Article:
English designer Oliver Messel (1905–78) was one of the most celebrated theatre designers of the mid-20th century. His designs for the landmark production by Sadler’s Wells Ballet (now The Royal Ballet) of The Sleeping Beauty (1946) are considered his masterpiece, and were revived for the Company’s 2006 production. His other designs for The Royal Ballet included Ninette de Valois’ The Rake’s Progress (1935) and Frederick Ashton’s Homage to The Queen (1953). He was a prolific designer in theatre and opera, and for the Covent Garden Opera Company (now The Royal Opera) created designs for The Magic Flute (Malcolm Baker-Smith, 1947), The Queen of Spades (Michael Benthall, 1950) and Samson (Herbert Graf, 1958).
Messel was born in Cuckfield and studied at Eton and the Slade School of Fine Art. He began his career as a portrait painter. His first theatre commission was creating masks for Leonid Massine’s Zéphire et Flore (1925) for the Ballets Russes’ London performances. The following year he received his first commission from producer Charles B. Cochrane, with whom he would continue to work for a number of years. He designed his first full-length ballet in 1937, for David Lichine’s Francesca da Rimini. Throughout the following decades he won renown for his opulent and imaginative sets for ballet, opera and theatre.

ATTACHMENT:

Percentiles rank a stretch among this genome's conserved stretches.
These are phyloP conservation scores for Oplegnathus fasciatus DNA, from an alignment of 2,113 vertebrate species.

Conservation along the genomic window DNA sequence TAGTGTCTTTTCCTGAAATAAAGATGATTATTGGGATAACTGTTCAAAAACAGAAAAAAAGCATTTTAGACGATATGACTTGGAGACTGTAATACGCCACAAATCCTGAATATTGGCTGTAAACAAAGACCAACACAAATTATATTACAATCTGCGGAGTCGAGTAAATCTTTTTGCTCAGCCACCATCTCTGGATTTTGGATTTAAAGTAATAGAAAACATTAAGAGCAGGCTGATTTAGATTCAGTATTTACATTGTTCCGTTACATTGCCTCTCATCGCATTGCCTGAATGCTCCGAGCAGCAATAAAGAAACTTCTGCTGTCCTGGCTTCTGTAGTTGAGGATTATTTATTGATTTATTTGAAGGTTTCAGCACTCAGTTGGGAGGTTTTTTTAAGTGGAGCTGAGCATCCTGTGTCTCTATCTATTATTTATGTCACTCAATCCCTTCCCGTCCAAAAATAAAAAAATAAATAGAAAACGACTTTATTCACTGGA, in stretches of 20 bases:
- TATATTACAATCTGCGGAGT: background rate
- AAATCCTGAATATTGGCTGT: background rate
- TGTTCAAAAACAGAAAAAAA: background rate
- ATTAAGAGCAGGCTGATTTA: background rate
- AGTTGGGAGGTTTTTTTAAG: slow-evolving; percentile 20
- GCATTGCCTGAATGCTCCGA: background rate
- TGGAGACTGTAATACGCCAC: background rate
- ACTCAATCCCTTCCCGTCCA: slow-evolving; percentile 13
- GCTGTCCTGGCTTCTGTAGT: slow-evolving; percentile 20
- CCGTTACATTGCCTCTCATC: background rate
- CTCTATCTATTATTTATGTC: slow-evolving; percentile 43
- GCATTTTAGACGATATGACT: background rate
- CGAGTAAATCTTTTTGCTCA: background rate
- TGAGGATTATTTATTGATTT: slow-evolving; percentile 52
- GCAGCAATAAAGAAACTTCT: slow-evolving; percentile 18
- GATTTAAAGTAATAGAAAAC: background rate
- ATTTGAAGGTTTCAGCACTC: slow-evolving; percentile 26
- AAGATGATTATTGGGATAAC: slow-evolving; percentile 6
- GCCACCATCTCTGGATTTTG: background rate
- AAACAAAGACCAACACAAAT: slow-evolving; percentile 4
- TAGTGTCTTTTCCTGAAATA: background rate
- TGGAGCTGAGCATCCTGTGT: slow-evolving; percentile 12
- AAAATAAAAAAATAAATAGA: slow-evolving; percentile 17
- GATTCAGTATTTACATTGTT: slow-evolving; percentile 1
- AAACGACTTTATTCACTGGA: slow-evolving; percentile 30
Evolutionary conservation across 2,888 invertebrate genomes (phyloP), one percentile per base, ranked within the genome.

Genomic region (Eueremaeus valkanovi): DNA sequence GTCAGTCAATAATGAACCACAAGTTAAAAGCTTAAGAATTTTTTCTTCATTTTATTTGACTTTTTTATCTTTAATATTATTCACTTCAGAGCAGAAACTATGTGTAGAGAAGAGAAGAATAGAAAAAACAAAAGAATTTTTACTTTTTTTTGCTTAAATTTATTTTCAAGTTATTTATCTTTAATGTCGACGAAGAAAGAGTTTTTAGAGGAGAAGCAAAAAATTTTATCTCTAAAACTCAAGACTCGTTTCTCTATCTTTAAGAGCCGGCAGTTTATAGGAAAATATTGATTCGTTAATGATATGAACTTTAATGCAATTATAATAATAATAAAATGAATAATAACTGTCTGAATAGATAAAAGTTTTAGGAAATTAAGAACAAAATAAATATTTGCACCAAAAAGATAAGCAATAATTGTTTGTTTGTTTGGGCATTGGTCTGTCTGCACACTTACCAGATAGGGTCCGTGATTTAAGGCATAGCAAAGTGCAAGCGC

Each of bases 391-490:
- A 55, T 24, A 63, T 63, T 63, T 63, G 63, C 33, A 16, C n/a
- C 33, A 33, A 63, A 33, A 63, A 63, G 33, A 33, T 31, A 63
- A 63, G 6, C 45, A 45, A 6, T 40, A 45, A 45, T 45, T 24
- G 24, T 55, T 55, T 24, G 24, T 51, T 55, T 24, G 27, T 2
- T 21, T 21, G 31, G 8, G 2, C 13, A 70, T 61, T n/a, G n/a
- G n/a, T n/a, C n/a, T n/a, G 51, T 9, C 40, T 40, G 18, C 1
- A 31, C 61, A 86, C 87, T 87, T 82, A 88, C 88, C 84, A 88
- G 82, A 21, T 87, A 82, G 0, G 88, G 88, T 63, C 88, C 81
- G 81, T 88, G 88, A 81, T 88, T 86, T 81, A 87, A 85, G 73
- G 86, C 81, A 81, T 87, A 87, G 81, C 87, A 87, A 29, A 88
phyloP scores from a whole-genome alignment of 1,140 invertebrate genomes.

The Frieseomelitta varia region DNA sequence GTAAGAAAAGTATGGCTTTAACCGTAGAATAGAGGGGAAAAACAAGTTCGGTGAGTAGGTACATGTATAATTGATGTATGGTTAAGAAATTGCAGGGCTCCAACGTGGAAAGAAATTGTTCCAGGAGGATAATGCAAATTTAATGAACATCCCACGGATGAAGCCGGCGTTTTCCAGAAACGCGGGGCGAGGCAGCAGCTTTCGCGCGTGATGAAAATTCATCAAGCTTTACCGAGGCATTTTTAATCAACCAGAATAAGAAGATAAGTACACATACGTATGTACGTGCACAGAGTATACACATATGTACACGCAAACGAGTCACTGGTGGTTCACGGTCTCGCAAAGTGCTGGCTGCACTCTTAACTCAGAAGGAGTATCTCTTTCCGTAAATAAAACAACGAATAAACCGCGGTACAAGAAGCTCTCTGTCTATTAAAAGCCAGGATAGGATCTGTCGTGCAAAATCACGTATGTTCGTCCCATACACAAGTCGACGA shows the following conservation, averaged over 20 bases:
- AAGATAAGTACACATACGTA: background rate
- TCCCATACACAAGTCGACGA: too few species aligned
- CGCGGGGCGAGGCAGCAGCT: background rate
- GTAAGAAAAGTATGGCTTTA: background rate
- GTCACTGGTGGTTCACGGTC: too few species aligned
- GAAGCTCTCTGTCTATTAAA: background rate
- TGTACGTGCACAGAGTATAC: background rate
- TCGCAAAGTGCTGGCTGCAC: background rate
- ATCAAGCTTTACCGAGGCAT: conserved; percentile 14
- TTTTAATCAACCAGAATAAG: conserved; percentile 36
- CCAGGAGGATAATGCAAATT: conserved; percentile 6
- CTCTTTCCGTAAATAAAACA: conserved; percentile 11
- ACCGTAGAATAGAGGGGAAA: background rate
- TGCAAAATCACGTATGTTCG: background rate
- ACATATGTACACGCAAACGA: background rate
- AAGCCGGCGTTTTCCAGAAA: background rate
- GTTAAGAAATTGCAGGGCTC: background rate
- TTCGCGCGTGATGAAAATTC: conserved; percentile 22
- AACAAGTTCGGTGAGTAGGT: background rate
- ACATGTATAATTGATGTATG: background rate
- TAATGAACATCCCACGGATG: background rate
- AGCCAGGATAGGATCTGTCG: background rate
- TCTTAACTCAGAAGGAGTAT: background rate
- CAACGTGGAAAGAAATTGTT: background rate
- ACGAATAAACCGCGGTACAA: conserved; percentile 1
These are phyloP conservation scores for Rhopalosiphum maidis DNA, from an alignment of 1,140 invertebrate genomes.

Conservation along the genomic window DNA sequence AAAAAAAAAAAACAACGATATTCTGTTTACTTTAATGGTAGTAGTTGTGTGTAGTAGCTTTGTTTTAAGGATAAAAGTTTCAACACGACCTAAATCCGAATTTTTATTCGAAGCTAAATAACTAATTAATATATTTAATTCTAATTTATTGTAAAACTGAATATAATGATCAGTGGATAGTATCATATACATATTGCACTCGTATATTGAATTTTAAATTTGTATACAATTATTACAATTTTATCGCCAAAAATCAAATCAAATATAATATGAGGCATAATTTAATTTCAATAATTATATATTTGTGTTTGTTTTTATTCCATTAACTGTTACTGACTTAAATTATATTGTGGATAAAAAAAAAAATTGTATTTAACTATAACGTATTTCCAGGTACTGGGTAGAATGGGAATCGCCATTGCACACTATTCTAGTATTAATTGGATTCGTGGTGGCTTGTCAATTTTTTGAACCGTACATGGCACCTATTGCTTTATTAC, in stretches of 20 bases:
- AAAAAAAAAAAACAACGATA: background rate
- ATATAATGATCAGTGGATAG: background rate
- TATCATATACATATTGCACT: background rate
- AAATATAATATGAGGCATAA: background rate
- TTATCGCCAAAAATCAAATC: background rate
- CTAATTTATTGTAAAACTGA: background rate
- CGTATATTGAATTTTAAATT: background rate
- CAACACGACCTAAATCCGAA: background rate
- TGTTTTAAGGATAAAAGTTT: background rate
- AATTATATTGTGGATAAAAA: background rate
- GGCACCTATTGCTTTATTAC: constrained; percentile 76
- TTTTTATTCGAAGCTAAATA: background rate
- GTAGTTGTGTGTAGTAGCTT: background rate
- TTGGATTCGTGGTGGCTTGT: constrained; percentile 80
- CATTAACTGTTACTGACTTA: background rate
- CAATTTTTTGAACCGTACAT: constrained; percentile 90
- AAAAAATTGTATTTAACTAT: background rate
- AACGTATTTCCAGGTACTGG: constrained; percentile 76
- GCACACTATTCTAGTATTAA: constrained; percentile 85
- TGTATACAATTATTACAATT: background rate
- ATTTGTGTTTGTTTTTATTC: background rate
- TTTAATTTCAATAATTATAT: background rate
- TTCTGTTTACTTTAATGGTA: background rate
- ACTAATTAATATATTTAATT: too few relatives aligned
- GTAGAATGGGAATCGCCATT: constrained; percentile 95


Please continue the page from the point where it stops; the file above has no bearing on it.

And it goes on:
After World War II, his career continued in Britain and the USA, where he also designed sets for numerous Hollywood films, including The Thief of Baghdad (1940) and Suddenly, Last Summer (1959).
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